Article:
The first time I traveled to Poland, I fell in love with it. As a result, I returned to Poland to see more of this beautiful country a year later in 1999. I returned for a third trip to Gdansk in 2008. Poland is a true testament to the human spirit. After everything this nation and her people have been through in the last 500 years, she still takes her place among the great nations of Europe, and her people still possess a great warmth. This is another country that I would have no problem living in. Even if I return to Poland a hundred times more, I know I will always feel the same way about this great nation.

Poland is an ancient nation that was conceived around the middle of the 10th century. Its golden age occurred in the 16th century. During the following century, the strengthening of the gentry and internal disorders weakened the nation. In a series of agreements between 1772 and 1795, Russia, Prussia, and Austria partitioned Poland amongst themselves. Poland regained its independence in 1918 only to be overrun by Germany and the Soviet Union in World War II. It became a Soviet satellite state following the war, but its government was comparatively tolerant and progressive. Labor turmoil in 1980 led to the formation of the independent trade union "Solidarity" that over time became a political force and by 1990 had swept parliamentary elections and the presidency. A "shock therapy" program during the early 1990s enabled the country to transform its economy into one of the most robust in Central Europe.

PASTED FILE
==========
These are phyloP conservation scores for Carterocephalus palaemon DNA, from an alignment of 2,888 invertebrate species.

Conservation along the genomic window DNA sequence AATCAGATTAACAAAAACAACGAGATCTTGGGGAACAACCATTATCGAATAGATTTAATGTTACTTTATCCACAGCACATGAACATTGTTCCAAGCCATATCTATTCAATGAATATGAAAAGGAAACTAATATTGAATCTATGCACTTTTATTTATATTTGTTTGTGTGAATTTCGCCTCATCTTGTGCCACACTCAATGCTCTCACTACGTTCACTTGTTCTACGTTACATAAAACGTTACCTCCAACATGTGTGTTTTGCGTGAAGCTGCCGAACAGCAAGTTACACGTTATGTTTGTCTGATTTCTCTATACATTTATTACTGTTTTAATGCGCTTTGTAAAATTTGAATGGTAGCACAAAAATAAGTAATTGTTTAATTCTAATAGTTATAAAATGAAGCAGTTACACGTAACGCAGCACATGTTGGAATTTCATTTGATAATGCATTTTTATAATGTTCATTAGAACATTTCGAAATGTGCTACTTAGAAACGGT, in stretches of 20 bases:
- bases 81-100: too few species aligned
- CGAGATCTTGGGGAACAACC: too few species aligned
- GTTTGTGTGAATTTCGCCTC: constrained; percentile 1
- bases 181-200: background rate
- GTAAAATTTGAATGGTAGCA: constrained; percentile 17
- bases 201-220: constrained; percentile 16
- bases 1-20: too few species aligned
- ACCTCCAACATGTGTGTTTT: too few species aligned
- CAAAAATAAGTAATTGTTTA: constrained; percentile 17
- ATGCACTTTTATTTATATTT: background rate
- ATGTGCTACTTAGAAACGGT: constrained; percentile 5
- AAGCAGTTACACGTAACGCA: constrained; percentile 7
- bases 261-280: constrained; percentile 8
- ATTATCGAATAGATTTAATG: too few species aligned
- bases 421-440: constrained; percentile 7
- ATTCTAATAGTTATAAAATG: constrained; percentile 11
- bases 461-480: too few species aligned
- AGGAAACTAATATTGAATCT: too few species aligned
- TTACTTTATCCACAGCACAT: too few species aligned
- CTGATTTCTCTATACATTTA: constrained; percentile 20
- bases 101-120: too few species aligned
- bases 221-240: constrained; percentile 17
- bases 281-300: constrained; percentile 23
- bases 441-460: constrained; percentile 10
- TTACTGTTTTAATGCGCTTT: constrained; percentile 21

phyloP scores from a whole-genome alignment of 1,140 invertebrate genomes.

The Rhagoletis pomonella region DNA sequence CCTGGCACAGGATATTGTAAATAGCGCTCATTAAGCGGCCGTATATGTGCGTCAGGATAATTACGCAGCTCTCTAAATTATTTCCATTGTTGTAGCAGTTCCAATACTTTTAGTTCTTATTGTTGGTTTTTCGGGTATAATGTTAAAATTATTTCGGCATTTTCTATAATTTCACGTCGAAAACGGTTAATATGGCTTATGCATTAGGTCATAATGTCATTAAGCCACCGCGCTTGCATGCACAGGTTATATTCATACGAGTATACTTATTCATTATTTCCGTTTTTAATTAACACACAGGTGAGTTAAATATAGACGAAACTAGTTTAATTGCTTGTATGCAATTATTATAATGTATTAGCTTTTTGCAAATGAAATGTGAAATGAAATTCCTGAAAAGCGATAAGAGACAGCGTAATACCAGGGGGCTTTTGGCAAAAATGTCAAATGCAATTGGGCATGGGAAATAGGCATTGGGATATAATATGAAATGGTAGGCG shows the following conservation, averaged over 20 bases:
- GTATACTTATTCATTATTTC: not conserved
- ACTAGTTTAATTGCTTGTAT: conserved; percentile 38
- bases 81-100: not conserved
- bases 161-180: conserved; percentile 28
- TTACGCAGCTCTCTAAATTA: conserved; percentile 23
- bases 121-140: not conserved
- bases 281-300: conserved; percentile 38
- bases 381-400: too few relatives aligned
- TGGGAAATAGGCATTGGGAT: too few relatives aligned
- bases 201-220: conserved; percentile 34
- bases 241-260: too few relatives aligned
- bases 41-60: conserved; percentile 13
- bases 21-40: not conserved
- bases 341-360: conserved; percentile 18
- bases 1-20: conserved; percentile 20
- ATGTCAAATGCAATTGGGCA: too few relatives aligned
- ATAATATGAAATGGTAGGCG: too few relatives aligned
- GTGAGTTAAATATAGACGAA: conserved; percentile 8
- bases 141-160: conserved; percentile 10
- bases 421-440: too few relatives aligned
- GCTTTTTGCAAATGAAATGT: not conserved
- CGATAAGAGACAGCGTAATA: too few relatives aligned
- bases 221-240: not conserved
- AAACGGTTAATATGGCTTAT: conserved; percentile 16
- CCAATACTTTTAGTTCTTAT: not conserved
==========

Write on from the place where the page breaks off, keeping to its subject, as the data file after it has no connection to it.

Warsaw 1999

The Monument to the Warsaw Ghetto, 1998

Poznan, Poland 1999

Auschwitz Prison, A testament to the atrocities of World War II

Krakow, Poland 1998

Gdansk 2008